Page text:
C. Genomic and single cell RNA analysis of Red Blood Cells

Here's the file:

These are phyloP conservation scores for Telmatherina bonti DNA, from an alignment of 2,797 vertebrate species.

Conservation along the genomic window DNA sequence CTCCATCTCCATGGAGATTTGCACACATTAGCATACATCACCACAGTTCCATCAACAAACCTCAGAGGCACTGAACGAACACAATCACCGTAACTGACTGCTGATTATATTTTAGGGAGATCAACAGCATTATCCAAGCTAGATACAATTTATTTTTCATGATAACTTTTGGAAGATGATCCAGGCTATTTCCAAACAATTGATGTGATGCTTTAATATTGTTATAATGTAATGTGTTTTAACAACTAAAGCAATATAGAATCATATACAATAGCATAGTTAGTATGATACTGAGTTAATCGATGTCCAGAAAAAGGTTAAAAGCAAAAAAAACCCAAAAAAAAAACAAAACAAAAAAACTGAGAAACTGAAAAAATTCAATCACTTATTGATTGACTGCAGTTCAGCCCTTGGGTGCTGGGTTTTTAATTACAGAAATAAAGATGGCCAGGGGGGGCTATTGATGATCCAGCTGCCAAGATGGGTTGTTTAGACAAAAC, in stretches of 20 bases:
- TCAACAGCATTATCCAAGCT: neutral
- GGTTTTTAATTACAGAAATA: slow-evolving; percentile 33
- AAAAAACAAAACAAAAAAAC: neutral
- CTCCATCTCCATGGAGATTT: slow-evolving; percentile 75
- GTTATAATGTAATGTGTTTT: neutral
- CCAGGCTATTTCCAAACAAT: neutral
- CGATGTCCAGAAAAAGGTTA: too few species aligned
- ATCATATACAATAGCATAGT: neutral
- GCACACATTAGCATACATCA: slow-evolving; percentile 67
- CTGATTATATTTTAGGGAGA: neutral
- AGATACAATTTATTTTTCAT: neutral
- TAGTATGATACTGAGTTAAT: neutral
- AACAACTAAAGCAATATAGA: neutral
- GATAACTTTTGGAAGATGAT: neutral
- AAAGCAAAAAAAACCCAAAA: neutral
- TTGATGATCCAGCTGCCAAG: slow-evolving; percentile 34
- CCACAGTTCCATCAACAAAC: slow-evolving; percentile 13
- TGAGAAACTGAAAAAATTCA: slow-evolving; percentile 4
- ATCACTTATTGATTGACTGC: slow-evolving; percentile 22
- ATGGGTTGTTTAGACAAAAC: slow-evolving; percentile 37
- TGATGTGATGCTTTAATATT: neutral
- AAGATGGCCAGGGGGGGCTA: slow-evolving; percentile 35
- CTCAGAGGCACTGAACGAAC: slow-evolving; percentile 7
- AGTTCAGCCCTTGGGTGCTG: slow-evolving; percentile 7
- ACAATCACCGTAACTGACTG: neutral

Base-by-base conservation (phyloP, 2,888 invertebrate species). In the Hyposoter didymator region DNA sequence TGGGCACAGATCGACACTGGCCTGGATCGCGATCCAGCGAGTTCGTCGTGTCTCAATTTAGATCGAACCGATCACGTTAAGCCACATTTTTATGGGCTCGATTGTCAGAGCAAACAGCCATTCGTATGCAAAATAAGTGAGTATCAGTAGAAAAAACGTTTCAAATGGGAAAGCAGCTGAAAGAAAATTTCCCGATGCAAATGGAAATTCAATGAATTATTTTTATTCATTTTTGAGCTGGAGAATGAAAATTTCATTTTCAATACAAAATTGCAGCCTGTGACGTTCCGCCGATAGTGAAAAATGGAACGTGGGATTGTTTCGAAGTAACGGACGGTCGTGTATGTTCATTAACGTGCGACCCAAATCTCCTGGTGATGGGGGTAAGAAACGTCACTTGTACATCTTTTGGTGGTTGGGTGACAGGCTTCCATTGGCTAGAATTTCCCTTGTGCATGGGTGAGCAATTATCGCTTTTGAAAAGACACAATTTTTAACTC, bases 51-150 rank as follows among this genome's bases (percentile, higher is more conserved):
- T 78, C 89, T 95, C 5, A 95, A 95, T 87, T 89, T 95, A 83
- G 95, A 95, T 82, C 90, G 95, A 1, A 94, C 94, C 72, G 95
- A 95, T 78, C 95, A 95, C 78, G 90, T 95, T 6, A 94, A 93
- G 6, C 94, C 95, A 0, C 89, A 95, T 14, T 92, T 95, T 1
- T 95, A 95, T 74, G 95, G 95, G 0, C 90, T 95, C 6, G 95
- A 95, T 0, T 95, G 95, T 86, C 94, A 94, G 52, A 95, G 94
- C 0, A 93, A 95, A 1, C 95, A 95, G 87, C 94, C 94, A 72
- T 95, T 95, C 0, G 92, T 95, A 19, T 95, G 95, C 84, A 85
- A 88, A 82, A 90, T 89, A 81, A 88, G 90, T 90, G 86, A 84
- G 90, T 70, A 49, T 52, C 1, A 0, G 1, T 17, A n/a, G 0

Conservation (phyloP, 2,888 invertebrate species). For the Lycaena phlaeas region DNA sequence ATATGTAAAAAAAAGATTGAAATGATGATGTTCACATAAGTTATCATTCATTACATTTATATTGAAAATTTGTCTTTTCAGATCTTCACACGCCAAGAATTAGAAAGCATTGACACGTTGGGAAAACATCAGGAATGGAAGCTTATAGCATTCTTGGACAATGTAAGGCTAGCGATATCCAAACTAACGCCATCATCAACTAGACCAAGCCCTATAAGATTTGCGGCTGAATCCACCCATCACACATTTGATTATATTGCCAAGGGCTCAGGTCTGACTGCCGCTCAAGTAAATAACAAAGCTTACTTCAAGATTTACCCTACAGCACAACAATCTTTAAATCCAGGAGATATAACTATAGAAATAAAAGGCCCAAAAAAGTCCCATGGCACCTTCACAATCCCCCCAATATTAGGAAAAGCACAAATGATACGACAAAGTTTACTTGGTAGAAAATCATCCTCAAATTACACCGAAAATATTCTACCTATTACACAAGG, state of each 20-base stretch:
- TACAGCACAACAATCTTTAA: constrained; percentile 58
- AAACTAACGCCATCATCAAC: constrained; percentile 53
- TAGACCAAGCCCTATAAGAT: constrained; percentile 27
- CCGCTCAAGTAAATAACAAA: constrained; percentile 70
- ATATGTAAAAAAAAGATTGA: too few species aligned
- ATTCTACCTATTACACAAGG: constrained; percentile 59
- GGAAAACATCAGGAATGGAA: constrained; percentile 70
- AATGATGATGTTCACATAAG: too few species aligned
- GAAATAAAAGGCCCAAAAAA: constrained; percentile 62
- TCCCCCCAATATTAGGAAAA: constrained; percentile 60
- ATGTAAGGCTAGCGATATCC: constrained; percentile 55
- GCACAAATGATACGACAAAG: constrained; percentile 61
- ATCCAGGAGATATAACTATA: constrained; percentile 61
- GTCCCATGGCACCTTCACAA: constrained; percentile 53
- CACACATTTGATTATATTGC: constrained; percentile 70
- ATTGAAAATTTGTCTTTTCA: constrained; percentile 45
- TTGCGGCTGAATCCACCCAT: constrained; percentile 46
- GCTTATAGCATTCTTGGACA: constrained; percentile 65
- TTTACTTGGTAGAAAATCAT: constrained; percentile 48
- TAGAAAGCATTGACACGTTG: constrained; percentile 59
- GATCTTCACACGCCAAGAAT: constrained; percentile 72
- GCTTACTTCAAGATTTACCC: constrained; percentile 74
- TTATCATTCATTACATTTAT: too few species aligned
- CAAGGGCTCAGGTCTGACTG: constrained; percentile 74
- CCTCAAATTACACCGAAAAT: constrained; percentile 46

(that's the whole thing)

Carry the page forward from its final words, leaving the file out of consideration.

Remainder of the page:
Red blood cells (RBC) are responsible for oxygen delivery to muscles during vigorous exercise. Therefore, many doping efforts focus on increasing RBC number and function to boost athletic performance during competition. For many decades, RBC were thought to be merely identical “sacs of hemoglobin” with no discernable differences due to factors such as age or pre-transfusion storage time. Additionally, because RBC lose their nuclei during terminal differentiation, they were not believed to retain any genetic materials.  These long-held beliefs have now been disproven and the results have significant implications for detecting autologous blood transfusion (ABT) doping in athletes.  We were among the first to discover that RBCs contain abundant and diverse species of RNAs. Using this knowledge, we subsequently optimized protocols and performed genomic analysis of the RBC transcriptome in sickle cell disease; these results revealed that heterogeneous RBCs could be divided into several subpopulations, which had implications for the mechanisms of malaria resistance. As an extension of these studies, we used high resolution Illumina RNA-Seq approaches to identify hundreds of additional known and novel microRNAs, mRNAs, and other RNA species in RBCs. This dynamic RBC transcriptome represents a significant opportunity to assess the impact that environmental factors (such as pre-transfusion refrigerate storage) on the RBC transcriptome. We have now identified a >10-fold change in miR-720 as well as several other RNA transcripts whose levels are significantly altered by RBC storage (14) which gained significant press coverage. We are pursuing the genomic and single cell analysis of RNA transcriptome in the context of blood doping, sickle cell diseases and other red cell diseases.